|Systematic (IUPAC) name|
|AHFS/Drugs.com||Consumer Drug Information|
|ATC code||N07AA30 (WHO)|
|Molar mass||537.564 g/mol|
|(what is this?)|
It is classified as reversible.
Mechanism of action
Ambenonium exerts its actions against myasthenia gravis by competitive reversible inhibition of acetylcholinesterase, the enzyme responsible for the hydrolysis of acetylcholine. Myasthenia gravis occurs when the body produces antibodies against acetylcholine receptors, and thus inhibits signal transmission across the myoneural junction. Ambenonium reversibly binds acetylcholinesterase, inactivates it and therefore increases levels of acetylcholine. This, in turn, facilitates transmission of impulses across the myoneural junction and effectively treats the disease.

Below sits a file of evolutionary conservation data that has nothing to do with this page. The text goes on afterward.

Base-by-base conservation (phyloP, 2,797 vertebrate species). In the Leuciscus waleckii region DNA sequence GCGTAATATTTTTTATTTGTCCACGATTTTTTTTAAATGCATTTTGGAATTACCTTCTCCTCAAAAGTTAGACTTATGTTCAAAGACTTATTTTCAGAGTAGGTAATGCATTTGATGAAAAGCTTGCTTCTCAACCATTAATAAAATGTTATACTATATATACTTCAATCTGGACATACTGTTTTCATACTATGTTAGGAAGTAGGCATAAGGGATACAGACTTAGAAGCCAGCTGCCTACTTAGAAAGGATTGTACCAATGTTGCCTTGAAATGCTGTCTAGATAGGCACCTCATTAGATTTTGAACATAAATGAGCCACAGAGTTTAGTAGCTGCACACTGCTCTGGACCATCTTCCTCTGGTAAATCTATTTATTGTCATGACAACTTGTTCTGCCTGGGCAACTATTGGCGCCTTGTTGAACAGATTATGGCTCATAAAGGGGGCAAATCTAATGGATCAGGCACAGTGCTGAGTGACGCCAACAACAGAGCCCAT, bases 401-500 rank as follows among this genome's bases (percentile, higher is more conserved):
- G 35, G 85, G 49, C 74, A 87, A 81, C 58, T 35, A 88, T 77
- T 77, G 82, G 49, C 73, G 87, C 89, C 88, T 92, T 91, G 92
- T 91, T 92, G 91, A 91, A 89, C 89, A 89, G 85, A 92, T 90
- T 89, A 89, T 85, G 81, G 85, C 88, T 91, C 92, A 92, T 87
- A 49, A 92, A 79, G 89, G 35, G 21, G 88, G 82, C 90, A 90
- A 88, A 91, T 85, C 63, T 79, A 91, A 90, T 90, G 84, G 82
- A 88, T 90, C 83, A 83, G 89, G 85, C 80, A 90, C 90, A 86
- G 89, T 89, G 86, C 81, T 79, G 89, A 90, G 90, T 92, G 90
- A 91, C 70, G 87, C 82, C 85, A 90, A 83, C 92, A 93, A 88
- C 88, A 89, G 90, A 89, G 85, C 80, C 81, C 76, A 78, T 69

Ambenonium is used to treat muscle weakness due to disease or defect of the neuromuscular junction (myasthenia gravis).
Ambenonium was withdrawn from the market in the United States in 2010.
- Bolognesi ML, Cavalli A, Andrisano V, et al. (September 2003). "Design, synthesis and biological evaluation of ambenonium derivatives as AChE inhibitors". Farmaco. 58 (9): 917–28. doi:10.1016/S0014-827X(03)00150-2. PMID 13679187.
- Hodge AS, Humphrey DR, Rosenberry TL (May 1992). "Ambenonium is a rapidly reversible noncovalent inhibitor of acetylcholinesterase, with one of the highest known affinities". Mol. Pharmacol. 41 (5): 937–42. PMID 1588924.
- "Ambenonium". St. Elizabeth Healthcare.
|This drug article relating to the nervous system is a stub. You can help Wikipedia by expanding it.|